1. The effect of 1,25-dihydroxyvitamin D [1,25-(OH)2D] on dietary oxalate absorption and postprandial urine supersaturation with calcium oxalate was determined in 11 normal subjects.
2. 1,25-(OH)2D increased the urinary excretion of orally administered [14C]oxalate in the 8 h period after a liquid meal containing 1.875 mmol of calcium and 0.83 mmol of oxalate (P < 0.01), and during a 48 h period when the subjects ingested a diet containing 25 mmol of calcium and 3.3 mmol of oxalate/day (P < 0.01); however, 1,25-(OH)2D administration had no effect on [14C]oxalate excretion when calcium was removed from the liquid meal.
3. 1,25-(OH)2D increased 24 h urinary oxalate excretion from 28.7 ± 2.1 mmol/mol of creatinine to 36.8 ± 2.6 mmol/mol of creatinine (P < 0.05) on the 10 mmol/day calcium diet and from 26.4 ± 2.9 to 33.2 ± 2.2 mmol/mol of creatinine (P < 0.1) on the 25 mmol/day calcium diet.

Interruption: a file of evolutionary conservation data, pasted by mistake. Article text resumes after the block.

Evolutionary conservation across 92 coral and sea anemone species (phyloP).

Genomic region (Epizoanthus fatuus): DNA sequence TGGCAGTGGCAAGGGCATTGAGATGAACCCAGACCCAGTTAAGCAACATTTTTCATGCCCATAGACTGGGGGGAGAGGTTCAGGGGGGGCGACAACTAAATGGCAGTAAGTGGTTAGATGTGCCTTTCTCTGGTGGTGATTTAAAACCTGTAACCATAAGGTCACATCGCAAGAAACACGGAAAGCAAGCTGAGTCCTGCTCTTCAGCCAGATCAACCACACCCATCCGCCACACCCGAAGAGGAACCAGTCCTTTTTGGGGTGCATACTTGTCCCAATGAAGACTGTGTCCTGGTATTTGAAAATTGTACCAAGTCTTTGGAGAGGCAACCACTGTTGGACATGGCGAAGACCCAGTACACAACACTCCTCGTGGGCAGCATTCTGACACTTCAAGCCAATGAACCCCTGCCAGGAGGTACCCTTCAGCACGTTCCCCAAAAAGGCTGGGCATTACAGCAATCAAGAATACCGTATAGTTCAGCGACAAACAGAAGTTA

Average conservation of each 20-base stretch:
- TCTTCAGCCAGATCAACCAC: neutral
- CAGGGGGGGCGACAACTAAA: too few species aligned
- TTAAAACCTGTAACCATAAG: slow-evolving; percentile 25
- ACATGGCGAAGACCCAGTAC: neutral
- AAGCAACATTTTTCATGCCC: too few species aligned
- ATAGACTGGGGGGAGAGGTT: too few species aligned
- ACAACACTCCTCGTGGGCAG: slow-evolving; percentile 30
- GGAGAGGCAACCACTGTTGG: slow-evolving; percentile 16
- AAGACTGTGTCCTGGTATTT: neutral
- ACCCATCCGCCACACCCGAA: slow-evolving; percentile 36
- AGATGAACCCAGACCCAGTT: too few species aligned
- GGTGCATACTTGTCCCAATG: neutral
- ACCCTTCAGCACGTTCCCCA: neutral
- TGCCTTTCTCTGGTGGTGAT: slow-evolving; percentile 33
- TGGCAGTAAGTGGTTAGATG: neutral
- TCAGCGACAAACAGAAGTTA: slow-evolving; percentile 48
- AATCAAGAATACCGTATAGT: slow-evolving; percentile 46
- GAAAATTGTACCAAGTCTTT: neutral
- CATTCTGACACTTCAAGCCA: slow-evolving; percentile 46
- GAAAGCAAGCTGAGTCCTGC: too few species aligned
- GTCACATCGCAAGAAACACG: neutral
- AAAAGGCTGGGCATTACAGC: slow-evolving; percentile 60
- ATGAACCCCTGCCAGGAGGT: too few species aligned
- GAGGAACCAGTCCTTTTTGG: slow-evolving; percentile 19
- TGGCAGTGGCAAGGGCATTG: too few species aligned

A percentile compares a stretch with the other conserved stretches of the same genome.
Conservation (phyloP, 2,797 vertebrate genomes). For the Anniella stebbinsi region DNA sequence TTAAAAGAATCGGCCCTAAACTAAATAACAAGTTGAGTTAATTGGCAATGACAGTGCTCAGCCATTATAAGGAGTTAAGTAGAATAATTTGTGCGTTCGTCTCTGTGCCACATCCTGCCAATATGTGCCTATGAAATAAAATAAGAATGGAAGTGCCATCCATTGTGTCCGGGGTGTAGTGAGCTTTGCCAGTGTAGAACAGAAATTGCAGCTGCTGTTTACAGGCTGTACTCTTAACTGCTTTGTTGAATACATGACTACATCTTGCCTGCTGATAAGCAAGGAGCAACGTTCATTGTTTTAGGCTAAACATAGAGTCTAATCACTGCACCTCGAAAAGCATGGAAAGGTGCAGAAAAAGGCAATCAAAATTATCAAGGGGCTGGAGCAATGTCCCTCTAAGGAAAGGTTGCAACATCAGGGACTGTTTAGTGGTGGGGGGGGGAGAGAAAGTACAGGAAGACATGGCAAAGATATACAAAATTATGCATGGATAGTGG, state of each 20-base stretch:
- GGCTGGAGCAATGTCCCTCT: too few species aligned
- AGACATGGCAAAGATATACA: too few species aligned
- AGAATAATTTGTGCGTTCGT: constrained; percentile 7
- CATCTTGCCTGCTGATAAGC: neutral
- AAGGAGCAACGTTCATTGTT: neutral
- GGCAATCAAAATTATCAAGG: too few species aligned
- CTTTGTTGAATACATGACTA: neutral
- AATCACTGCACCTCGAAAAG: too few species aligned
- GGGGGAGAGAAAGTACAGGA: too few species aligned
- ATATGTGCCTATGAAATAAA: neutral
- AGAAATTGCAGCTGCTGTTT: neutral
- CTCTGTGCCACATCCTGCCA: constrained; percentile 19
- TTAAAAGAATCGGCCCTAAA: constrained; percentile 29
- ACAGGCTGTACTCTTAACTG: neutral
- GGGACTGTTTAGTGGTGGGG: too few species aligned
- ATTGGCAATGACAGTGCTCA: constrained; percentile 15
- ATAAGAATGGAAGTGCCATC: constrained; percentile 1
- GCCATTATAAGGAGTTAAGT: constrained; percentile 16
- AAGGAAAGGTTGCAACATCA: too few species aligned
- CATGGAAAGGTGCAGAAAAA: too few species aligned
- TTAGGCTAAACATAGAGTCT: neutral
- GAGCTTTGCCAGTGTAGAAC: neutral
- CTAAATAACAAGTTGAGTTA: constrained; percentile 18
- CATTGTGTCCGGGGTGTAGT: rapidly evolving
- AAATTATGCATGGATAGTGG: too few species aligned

4. A linear correlation (r = 0.72) was found between plasma 1,25-(OH)2D levels and urinary [14C]oxalate excretion after the liquid meal.
5. 1,25-(OH)2D administration produced postprandial supersaturation of urine with calcium oxalate and calcium oxalate crystalluria.
6. These studies suggest that 1,25-(OH)2D increases oxalate absorption (and urinary excretion) by increasing calcium absorption, which results in less binding of calcium to oxalate in the intestine; therefore more oxalate is available for absorption. The combined effect of increased calcium and oxalate absorption results in postprandial supersaturation of urine with calcium oxalate, with resultant crystalluria.